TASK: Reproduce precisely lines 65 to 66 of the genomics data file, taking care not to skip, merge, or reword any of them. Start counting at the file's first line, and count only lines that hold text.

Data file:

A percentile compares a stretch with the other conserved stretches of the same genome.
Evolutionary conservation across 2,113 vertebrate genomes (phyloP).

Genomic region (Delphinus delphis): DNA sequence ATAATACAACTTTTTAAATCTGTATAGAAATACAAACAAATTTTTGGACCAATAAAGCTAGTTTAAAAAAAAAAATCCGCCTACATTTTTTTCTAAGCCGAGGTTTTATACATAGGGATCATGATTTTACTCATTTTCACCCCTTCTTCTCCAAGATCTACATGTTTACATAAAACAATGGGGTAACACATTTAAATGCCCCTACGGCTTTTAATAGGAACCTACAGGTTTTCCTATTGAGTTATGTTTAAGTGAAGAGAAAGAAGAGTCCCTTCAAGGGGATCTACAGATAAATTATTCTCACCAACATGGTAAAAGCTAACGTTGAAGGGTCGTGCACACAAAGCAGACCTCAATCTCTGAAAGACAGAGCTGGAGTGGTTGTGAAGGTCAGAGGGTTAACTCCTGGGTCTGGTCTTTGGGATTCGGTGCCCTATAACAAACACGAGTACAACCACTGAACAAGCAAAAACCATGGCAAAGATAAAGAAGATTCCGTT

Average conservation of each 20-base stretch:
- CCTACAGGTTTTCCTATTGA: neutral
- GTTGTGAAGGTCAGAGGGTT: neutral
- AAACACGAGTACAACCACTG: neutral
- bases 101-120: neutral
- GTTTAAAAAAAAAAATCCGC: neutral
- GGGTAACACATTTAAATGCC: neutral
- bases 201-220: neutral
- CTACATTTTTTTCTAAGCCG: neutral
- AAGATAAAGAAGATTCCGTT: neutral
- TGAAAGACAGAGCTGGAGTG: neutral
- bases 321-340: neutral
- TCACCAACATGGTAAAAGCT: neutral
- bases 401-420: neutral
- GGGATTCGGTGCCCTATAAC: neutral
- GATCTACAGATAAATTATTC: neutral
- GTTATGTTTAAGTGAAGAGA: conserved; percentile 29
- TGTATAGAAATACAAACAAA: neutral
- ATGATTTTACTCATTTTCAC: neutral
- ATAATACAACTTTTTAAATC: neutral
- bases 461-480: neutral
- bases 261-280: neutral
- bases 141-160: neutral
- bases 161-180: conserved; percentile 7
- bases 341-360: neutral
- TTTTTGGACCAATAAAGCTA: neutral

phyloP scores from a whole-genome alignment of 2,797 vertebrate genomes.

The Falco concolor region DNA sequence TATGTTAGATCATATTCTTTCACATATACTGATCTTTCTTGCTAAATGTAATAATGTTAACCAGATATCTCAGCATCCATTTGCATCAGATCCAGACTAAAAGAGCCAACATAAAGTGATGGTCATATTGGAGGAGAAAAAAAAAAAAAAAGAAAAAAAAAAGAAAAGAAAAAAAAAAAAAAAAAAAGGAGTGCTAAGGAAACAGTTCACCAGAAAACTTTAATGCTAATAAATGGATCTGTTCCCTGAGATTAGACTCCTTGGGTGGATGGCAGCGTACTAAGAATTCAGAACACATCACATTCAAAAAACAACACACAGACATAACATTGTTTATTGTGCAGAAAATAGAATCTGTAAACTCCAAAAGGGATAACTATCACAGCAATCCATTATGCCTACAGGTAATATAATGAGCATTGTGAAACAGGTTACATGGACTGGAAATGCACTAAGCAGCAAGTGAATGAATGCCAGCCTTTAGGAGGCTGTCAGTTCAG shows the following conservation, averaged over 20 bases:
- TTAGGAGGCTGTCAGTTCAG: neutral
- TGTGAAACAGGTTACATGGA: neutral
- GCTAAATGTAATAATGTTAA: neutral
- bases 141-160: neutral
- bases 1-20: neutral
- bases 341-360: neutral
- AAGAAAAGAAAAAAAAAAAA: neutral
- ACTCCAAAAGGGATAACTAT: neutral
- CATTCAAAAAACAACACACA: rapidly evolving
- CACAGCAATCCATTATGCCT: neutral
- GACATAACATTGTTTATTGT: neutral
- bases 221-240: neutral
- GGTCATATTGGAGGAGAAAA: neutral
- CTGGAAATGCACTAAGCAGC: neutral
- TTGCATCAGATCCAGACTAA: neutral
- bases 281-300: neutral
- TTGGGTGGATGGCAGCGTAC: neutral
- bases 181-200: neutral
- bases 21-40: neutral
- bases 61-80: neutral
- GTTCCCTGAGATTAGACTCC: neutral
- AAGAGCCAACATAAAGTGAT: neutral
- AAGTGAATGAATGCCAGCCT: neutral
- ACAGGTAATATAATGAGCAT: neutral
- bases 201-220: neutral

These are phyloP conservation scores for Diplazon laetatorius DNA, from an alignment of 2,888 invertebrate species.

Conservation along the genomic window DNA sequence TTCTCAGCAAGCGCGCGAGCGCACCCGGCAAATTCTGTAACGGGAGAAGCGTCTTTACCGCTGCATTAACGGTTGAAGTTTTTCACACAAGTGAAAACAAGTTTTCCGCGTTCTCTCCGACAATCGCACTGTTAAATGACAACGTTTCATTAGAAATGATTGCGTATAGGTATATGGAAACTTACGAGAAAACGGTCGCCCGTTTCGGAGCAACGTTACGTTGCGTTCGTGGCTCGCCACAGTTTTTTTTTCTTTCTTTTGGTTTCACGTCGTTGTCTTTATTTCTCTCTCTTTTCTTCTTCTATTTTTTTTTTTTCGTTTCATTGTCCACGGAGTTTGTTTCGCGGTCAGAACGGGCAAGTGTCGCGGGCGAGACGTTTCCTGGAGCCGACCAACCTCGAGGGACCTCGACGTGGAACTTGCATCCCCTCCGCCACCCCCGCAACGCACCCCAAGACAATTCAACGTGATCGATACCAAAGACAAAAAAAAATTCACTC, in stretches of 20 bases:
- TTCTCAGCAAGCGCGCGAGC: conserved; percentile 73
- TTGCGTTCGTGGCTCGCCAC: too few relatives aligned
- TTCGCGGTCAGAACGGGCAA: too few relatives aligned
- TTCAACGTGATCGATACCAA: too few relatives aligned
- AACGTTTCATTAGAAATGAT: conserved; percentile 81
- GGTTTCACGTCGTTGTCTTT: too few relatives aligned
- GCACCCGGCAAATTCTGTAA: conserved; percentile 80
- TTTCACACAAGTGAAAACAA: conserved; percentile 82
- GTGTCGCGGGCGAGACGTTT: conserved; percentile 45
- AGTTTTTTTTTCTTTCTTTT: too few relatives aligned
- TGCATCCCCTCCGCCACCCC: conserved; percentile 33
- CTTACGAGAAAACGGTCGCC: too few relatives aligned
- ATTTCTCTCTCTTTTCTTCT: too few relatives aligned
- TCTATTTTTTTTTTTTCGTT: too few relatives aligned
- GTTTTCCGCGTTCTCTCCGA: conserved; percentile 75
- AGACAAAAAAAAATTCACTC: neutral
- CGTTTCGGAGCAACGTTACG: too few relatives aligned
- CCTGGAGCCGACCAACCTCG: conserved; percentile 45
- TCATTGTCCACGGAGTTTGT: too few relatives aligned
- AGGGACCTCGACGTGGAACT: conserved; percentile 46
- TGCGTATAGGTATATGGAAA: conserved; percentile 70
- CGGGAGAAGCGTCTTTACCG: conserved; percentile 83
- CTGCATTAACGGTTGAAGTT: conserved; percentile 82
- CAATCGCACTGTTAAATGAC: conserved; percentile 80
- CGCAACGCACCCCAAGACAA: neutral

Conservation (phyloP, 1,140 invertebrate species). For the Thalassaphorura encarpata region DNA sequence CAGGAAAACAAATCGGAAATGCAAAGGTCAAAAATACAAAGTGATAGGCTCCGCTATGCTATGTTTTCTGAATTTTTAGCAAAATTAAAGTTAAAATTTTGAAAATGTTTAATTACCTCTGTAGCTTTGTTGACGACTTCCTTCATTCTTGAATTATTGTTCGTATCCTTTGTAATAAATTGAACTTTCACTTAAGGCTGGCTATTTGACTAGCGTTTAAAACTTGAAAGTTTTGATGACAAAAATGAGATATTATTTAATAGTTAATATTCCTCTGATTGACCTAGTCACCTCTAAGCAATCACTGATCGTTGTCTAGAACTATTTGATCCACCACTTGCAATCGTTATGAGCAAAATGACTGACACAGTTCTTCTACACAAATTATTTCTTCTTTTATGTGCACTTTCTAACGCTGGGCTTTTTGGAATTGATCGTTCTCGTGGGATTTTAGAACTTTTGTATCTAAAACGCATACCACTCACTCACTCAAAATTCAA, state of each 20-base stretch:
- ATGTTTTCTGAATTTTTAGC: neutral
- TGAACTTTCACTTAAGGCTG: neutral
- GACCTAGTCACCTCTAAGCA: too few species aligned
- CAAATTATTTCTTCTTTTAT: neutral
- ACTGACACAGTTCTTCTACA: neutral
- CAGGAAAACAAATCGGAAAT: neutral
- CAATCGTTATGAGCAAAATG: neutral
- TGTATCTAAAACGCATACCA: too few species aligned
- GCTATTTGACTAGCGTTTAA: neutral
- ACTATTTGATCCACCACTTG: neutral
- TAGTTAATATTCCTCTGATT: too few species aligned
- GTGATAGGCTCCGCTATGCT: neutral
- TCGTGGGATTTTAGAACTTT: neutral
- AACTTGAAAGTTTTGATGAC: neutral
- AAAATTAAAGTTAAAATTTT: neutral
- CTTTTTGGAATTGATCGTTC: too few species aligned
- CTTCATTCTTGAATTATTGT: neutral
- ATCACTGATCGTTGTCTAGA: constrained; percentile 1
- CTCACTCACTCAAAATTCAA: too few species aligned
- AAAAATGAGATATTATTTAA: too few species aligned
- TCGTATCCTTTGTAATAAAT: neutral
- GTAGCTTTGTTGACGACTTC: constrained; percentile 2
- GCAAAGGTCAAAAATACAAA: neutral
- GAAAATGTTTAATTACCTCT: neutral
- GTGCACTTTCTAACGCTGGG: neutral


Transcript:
- GCACCCGGCAAATTCTGTAA: conserved; percentile 80
- TTTCACACAAGTGAAAACAA: conserved; percentile 82